There is a brilliant scene in It’s All Gone Pete Tong. Our protagonist is a DJ who has gone deaf, and he’s spent a year going mad on cocaine. He’s turned the corner, though, and at a bar he watches drummers and a flamenco dancer perform. He reaches for his glass of port and he realizes, through the vibrations of the jumping glass, that he can still “hear” through his other senses. Cinematography, sound design, and acting come together to convey without words the most important moment in a person’s life.
It’s hardly the stuff of comedy, though, which is how audiences will be lured into theaters to see Pete Tong. They may not get what they paid for, but I hope they won’t be too disappointed.
Drugs & Rock ‘N’ Roll
R for drugs, language
First the title: it’s Cockney rhyming slang for “It’s all gone wrong.” Pete Tong is a British DJ, and he’s also one of the film’s producers.
We get to know Frankie Wilde (Paul Kaye) through mockumentary interviews with DJs and producers. Wilde is an energetic DJ, a crowd-pleaser who gets out front and dances as often as he stands back behind the crates and stacks.
Wilde has all the trappings of rock-star fame: drug problems, drinking problems, inflated ego, and girl trouble. But the one problem he’s not prepared for is the loss of his hearing. When it gets so bad that he simply can’t continue, he goes to the hospital, defeated. It is a scary, clean place with straight, clean people who seem totally foreign to him. We even catch him crying, in a surprisingly touching scene.
But the hospital can’t cure him. It can barely prolong the inevitable, and Wilde’s life continues to get worse. His wife leaves with their son. The record he was producing is no good. The only bright spot is the loyalty of his friend and manager Max Haggar (Mike Wilmot), whose cell phone headset seems to be surgically attached to his ear, a constant ironic reminder of Frankie’s own condition.
After his year in cocaine hell, Frankie gets help from a Spanish teacher for the deaf named Penelope (Beatriz Batarda). I won’t say more about the plot, although there isn’t much else that happens. Perhaps that’s where the “mock documentary” angle makes the most sense — in the as-it-comes rhythm of life, rather than the setup-conflict-payoff of a typical feature film.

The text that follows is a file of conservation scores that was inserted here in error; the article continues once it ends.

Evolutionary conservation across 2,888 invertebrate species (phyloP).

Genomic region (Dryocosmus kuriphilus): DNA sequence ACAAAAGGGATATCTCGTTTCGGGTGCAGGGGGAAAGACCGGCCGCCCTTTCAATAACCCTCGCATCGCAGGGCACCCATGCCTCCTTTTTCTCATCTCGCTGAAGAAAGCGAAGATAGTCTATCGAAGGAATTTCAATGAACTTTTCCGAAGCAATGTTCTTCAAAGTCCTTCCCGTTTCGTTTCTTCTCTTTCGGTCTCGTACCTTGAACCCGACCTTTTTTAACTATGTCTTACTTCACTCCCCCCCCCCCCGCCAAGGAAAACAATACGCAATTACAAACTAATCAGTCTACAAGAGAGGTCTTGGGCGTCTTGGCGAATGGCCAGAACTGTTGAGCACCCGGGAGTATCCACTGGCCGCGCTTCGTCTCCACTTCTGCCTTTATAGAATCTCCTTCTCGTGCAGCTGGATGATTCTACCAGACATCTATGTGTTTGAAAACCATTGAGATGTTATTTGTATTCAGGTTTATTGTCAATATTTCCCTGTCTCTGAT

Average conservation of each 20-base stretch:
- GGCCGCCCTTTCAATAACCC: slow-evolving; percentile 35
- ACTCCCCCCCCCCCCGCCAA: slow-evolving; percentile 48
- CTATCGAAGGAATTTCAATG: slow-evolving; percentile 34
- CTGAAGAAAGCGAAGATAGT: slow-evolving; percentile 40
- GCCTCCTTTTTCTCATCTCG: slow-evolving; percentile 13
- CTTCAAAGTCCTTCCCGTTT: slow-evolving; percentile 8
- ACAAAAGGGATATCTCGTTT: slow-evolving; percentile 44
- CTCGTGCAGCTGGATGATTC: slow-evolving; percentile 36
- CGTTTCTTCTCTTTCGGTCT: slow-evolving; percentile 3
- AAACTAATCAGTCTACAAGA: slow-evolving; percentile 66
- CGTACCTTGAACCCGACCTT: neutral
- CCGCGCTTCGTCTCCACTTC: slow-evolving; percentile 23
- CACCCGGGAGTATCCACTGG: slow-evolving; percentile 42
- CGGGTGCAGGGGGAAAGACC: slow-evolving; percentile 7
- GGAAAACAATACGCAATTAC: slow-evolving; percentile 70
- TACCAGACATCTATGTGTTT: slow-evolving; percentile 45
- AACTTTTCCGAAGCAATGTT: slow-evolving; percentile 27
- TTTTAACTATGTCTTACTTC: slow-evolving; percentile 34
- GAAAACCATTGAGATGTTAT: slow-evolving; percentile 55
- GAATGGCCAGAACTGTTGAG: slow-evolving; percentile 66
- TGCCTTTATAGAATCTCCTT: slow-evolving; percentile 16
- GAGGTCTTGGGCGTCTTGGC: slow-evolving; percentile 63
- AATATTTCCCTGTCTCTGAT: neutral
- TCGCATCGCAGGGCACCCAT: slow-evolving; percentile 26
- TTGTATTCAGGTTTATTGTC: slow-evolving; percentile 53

Two Pete Tongs Make an Andy Overnight
It’s All Gone Pete Tong is billed as a comedy and a mockumentary. But the “deaf” plot works better as a drama. And the “mockumentary” aspect is not a coherent style, but an add-on to the plot, like a Greek chorus. So you might say It’s All Gone Pete Tong is a big failure if you measure it by what it sets out to do.
But much is good in the film, starting with the acting. Kaye has the grungy, offbeat energy of Rhys Ifans, but he’s even scragglier. Let’s hope his awful-looking teeth are dental props and not the real thing. Wilmot’s Max is a little over-the-top. He throws himself into the sleazier parts of the role without compromising his humanity and genuine concern for Wilde. And Batarda is so good as Penelope that it would be easy to believe she were actually deaf (she even had most of the crew convinced for her first three days on set). Despite a very low budget, the movie has very good production values. Cinematography and sound are as polished as they would be on a much bigger-budget production. It’s All Gone Pete Tong does get some things wrong. Anyone who’s seen Scratch will know that the movie oversimplifies the job of a good DJ. And the movie seems a little confused about its message, both in the marketing, and in the movie itself. It is sometimes comic, sometimes dramatic, and sometimes tragic, and goes on about five minutes too long.
But even if it doesn’t live up to its billing, it’s still an enjoyable movie that rings in your ears after the closing theme has stopped playing.